The Joint Warfare Cente crest consists of three swords distinctively lined up next to each other, together with the four-pointed NATO star on a blue background. The three swords symbolize the Centre's unique mission capabilities: one for Training and Exercises; one for Doctrine, Concept Development and Experimentation; and one for Lessons Identified/Learned.
Symbolically, the swords point upwards, which represents preparedness, or readiness, and courage in the face of any challenge.
The swords also represent the seemingly paradoxical goal of achieving peace and freedom.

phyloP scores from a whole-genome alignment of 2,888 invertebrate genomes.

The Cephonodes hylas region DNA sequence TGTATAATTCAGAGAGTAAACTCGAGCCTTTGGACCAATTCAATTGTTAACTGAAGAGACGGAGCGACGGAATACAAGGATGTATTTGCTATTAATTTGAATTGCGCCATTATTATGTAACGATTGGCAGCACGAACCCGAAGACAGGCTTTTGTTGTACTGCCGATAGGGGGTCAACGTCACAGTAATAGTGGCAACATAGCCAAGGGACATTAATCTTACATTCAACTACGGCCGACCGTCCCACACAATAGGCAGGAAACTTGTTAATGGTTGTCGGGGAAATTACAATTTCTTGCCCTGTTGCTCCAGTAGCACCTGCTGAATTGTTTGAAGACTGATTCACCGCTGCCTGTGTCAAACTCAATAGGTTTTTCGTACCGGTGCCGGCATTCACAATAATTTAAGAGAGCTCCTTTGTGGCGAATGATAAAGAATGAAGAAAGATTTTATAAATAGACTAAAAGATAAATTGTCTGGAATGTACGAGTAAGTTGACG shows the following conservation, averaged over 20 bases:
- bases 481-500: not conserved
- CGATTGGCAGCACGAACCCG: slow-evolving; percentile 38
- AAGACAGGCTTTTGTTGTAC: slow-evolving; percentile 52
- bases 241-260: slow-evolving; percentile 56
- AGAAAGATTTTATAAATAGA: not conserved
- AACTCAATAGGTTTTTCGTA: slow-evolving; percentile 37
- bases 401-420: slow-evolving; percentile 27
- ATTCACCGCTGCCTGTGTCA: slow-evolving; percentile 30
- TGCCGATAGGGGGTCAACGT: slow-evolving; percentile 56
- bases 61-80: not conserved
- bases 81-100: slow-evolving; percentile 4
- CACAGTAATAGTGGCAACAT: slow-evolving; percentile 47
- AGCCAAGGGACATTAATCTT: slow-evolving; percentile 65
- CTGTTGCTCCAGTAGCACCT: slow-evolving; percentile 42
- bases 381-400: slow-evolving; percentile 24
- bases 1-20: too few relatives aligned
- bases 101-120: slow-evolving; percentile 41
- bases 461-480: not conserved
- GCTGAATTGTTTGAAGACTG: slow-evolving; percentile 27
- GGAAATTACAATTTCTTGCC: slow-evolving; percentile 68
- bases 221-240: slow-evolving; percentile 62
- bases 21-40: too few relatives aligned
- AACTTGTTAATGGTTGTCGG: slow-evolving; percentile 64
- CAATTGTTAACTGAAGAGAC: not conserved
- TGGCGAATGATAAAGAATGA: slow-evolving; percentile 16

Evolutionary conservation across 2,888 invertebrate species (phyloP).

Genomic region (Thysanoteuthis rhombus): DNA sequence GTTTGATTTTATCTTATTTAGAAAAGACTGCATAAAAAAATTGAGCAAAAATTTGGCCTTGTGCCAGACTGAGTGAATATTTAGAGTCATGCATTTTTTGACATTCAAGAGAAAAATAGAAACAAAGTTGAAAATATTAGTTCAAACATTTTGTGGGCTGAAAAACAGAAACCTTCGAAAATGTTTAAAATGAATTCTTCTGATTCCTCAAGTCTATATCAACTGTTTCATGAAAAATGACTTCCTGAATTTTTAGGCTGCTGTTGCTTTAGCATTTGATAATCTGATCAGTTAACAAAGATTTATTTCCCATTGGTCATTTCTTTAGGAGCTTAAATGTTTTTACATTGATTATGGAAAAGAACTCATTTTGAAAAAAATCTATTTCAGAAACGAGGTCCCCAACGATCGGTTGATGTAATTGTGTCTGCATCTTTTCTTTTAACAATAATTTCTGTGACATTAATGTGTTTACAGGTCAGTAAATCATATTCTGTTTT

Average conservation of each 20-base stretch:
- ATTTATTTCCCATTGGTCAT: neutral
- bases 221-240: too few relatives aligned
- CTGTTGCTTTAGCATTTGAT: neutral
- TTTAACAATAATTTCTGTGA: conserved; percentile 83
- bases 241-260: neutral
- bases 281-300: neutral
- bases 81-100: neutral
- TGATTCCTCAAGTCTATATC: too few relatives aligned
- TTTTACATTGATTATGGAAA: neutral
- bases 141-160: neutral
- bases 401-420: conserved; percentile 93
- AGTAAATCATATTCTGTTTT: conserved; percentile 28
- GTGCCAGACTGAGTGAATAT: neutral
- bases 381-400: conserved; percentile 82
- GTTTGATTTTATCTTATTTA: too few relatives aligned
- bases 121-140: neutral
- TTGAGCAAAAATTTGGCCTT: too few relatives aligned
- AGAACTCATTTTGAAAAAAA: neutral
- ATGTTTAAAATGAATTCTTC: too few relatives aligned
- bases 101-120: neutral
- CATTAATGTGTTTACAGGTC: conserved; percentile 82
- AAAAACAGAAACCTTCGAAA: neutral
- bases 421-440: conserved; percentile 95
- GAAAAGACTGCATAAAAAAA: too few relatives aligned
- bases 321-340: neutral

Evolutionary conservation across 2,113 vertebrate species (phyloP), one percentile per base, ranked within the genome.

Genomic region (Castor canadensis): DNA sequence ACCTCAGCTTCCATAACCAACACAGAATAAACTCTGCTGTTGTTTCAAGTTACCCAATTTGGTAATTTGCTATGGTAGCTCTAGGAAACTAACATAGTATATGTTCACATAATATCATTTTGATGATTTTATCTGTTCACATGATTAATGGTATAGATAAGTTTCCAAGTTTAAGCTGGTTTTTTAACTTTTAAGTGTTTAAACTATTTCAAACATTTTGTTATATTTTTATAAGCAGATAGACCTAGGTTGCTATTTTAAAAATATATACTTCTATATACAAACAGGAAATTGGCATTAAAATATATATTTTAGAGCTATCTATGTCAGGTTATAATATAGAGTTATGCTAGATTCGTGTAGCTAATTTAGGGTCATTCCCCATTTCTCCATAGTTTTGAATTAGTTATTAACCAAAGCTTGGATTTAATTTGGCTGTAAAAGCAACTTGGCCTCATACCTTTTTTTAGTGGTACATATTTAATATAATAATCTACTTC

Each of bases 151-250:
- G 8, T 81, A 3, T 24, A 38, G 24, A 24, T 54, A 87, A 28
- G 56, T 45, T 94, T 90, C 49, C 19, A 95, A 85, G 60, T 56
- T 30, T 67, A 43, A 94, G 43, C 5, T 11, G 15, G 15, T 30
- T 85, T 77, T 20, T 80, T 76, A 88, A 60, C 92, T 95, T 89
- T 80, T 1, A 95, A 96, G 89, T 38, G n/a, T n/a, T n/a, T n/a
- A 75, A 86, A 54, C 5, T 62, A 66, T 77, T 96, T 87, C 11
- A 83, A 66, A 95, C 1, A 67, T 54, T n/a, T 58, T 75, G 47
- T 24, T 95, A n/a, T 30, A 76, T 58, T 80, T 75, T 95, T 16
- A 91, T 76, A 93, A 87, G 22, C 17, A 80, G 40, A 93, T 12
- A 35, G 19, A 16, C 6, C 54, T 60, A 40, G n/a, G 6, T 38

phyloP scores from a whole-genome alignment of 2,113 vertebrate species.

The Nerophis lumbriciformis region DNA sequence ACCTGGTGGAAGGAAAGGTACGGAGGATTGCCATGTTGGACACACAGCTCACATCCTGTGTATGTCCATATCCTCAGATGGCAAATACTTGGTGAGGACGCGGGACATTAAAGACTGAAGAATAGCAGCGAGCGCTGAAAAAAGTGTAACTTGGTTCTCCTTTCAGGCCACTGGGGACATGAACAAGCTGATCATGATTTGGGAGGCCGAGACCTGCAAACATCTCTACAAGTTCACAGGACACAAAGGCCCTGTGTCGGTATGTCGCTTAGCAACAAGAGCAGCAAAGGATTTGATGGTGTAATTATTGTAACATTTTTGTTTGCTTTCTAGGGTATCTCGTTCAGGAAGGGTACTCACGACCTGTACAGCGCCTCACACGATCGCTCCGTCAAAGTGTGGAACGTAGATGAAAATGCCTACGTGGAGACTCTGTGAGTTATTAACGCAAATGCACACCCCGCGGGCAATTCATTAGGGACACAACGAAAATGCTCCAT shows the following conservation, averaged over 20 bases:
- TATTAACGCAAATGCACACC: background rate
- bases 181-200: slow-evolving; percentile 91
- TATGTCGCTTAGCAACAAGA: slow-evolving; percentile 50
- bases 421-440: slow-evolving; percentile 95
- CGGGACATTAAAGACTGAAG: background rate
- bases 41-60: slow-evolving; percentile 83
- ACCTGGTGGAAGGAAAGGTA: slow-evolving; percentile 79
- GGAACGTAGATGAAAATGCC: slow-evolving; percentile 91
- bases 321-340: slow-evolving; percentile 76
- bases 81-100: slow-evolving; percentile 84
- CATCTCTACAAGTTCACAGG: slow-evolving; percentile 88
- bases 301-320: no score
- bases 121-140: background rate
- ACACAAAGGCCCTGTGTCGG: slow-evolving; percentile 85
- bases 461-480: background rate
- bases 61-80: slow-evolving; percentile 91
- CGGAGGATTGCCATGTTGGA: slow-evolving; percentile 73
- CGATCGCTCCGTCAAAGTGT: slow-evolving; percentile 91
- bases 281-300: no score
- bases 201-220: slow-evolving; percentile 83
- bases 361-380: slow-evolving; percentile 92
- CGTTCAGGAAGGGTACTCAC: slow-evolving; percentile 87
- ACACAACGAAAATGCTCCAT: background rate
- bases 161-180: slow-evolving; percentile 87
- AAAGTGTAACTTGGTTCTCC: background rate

All in all, these are the qualities that befit a training centre focused on transforming NATO Forces and boosting their capabilities so that they become more expeditionary, interoperable and effective.
Another symbolism for the three swords suggests NATO's joint forces of land, air and sea.
Finally, the NATO star emphasizes the Joint Warfare Centre's committment to the NATO Alliance.
The crest of the Joint Warfare Centre is also inextricably linked with the history of Norway.
The "Swords in Rock" monument in Hafrsfjord is the most recognizable and iconic symbol of the city of Stavanger. It consists if three enormous bronze swords pointing downwards and standing for peace and unification.
The monument was erected to commemorate the unification of Norway and was designed by a local artist named Fritz Roed.